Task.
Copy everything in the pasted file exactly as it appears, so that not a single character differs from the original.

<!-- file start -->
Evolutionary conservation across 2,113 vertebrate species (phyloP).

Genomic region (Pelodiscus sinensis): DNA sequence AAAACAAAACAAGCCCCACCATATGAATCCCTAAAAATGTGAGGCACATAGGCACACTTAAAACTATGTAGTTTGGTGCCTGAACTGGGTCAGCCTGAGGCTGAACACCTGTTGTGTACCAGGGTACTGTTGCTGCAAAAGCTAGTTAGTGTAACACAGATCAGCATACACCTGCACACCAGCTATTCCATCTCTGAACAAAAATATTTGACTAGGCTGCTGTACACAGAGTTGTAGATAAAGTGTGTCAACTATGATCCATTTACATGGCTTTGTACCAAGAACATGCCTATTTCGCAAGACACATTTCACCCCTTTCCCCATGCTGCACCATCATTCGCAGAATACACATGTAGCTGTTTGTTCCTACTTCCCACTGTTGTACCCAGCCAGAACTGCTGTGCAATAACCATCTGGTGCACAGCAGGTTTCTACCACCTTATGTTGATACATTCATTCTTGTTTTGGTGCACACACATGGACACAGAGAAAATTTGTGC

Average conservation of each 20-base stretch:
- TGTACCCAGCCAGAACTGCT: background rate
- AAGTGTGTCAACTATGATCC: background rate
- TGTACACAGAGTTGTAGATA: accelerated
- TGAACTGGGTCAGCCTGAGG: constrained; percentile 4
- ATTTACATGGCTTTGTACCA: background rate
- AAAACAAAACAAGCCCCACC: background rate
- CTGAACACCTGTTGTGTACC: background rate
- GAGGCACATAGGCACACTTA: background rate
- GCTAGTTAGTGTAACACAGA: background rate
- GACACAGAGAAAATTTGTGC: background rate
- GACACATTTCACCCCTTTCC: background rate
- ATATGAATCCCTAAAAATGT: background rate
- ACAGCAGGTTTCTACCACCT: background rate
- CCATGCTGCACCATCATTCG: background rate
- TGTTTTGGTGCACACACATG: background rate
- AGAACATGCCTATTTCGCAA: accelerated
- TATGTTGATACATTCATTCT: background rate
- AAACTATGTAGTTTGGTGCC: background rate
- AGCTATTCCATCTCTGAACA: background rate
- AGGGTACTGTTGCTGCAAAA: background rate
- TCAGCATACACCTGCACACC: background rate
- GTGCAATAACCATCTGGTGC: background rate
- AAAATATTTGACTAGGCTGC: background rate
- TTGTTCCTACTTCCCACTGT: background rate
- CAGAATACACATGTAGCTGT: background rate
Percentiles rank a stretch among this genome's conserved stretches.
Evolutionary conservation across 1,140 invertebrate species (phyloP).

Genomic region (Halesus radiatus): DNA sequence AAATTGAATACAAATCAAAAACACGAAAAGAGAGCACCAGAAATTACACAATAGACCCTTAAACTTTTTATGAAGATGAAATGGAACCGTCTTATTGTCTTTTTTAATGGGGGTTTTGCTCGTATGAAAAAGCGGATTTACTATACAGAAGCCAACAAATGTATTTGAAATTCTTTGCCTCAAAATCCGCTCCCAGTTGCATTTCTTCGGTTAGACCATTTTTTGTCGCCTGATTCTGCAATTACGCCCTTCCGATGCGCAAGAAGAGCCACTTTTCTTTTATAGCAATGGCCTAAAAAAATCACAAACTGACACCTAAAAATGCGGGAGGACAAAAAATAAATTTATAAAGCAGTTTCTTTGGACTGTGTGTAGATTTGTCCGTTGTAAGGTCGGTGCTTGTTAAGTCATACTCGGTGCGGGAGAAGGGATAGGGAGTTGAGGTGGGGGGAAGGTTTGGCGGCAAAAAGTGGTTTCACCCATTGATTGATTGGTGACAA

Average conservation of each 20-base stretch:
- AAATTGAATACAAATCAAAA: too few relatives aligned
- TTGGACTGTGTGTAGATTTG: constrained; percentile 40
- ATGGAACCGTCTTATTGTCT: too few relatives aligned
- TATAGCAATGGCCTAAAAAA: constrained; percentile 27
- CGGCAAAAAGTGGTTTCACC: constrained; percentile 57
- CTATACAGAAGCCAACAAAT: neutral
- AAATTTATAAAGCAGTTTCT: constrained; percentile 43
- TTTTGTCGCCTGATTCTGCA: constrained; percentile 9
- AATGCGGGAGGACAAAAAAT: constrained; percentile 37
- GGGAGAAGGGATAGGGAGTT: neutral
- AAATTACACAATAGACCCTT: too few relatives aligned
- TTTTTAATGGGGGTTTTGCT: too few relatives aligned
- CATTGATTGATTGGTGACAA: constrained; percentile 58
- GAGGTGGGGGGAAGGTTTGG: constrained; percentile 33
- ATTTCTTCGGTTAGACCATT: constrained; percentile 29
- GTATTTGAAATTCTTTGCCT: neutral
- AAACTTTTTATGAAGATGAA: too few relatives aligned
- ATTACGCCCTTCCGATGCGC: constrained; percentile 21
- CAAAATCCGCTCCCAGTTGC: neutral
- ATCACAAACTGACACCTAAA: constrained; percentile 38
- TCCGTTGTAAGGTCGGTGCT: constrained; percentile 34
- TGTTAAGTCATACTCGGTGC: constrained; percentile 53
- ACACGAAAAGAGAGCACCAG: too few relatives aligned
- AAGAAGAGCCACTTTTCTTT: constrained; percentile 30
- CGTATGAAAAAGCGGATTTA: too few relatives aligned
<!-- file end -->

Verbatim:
Evolutionary conservation across 2,113 vertebrate species (phyloP).

Genomic region (Pelodiscus sinensis): DNA sequence AAAACAAAACAAGCCCCACCATATGAATCCCTAAAAATGTGAGGCACATAGGCACACTTAAAACTATGTAGTTTGGTGCCTGAACTGGGTCAGCCTGAGGCTGAACACCTGTTGTGTACCAGGGTACTGTTGCTGCAAAAGCTAGTTAGTGTAACACAGATCAGCATACACCTGCACACCAGCTATTCCATCTCTGAACAAAAATATTTGACTAGGCTGCTGTACACAGAGTTGTAGATAAAGTGTGTCAACTATGATCCATTTACATGGCTTTGTACCAAGAACATGCCTATTTCGCAAGACACATTTCACCCCTTTCCCCATGCTGCACCATCATTCGCAGAATACACATGTAGCTGTTTGTTCCTACTTCCCACTGTTGTACCCAGCCAGAACTGCTGTGCAATAACCATCTGGTGCACAGCAGGTTTCTACCACCTTATGTTGATACATTCATTCTTGTTTTGGTGCACACACATGGACACAGAGAAAATTTGTGC

Average conservation of each 20-base stretch:
- TGTACCCAGCCAGAACTGCT: background rate
- AAGTGTGTCAACTATGATCC: background rate
- TGTACACAGAGTTGTAGATA: accelerated
- TGAACTGGGTCAGCCTGAGG: constrained; percentile 4
- ATTTACATGGCTTTGTACCA: background rate
- AAAACAAAACAAGCCCCACC: background rate
- CTGAACACCTGTTGTGTACC: background rate
- GAGGCACATAGGCACACTTA: background rate
- GCTAGTTAGTGTAACACAGA: background rate
- GACACAGAGAAAATTTGTGC: background rate
- GACACATTTCACCCCTTTCC: background rate
- ATATGAATCCCTAAAAATGT: background rate
- ACAGCAGGTTTCTACCACCT: background rate
- CCATGCTGCACCATCATTCG: background rate
- TGTTTTGGTGCACACACATG: background rate
- AGAACATGCCTATTTCGCAA: accelerated
- TATGTTGATACATTCATTCT: background rate
- AAACTATGTAGTTTGGTGCC: background rate
- AGCTATTCCATCTCTGAACA: background rate
- AGGGTACTGTTGCTGCAAAA: background rate
- TCAGCATACACCTGCACACC: background rate
- GTGCAATAACCATCTGGTGC: background rate
- AAAATATTTGACTAGGCTGC: background rate
- TTGTTCCTACTTCCCACTGT: background rate
- CAGAATACACATGTAGCTGT: background rate
Percentiles rank a stretch among this genome's conserved stretches.
Evolutionary conservation across 1,140 invertebrate species (phyloP).

Genomic region (Halesus radiatus): DNA sequence AAATTGAATACAAATCAAAAACACGAAAAGAGAGCACCAGAAATTACACAATAGACCCTTAAACTTTTTATGAAGATGAAATGGAACCGTCTTATTGTCTTTTTTAATGGGGGTTTTGCTCGTATGAAAAAGCGGATTTACTATACAGAAGCCAACAAATGTATTTGAAATTCTTTGCCTCAAAATCCGCTCCCAGTTGCATTTCTTCGGTTAGACCATTTTTTGTCGCCTGATTCTGCAATTACGCCCTTCCGATGCGCAAGAAGAGCCACTTTTCTTTTATAGCAATGGCCTAAAAAAATCACAAACTGACACCTAAAAATGCGGGAGGACAAAAAATAAATTTATAAAGCAGTTTCTTTGGACTGTGTGTAGATTTGTCCGTTGTAAGGTCGGTGCTTGTTAAGTCATACTCGGTGCGGGAGAAGGGATAGGGAGTTGAGGTGGGGGGAAGGTTTGGCGGCAAAAAGTGGTTTCACCCATTGATTGATTGGTGACAA

Average conservation of each 20-base stretch:
- AAATTGAATACAAATCAAAA: too few relatives aligned
- TTGGACTGTGTGTAGATTTG: constrained; percentile 40
- ATGGAACCGTCTTATTGTCT: too few relatives aligned
- TATAGCAATGGCCTAAAAAA: constrained; percentile 27
- CGGCAAAAAGTGGTTTCACC: constrained; percentile 57
- CTATACAGAAGCCAACAAAT: neutral
- AAATTTATAAAGCAGTTTCT: constrained; percentile 43
- TTTTGTCGCCTGATTCTGCA: constrained; percentile 9
- AATGCGGGAGGACAAAAAAT: constrained; percentile 37
- GGGAGAAGGGATAGGGAGTT: neutral
- AAATTACACAATAGACCCTT: too few relatives aligned
- TTTTTAATGGGGGTTTTGCT: too few relatives aligned
- CATTGATTGATTGGTGACAA: constrained; percentile 58
- GAGGTGGGGGGAAGGTTTGG: constrained; percentile 33
- ATTTCTTCGGTTAGACCATT: constrained; percentile 29
- GTATTTGAAATTCTTTGCCT: neutral
- AAACTTTTTATGAAGATGAA: too few relatives aligned
- ATTACGCCCTTCCGATGCGC: constrained; percentile 21
- CAAAATCCGCTCCCAGTTGC: neutral
- ATCACAAACTGACACCTAAA: constrained; percentile 38
- TCCGTTGTAAGGTCGGTGCT: constrained; percentile 34
- TGTTAAGTCATACTCGGTGC: constrained; percentile 53
- ACACGAAAAGAGAGCACCAG: too few relatives aligned
- AAGAAGAGCCACTTTTCTTT: constrained; percentile 30
- CGTATGAAAAAGCGGATTTA: too few relatives aligned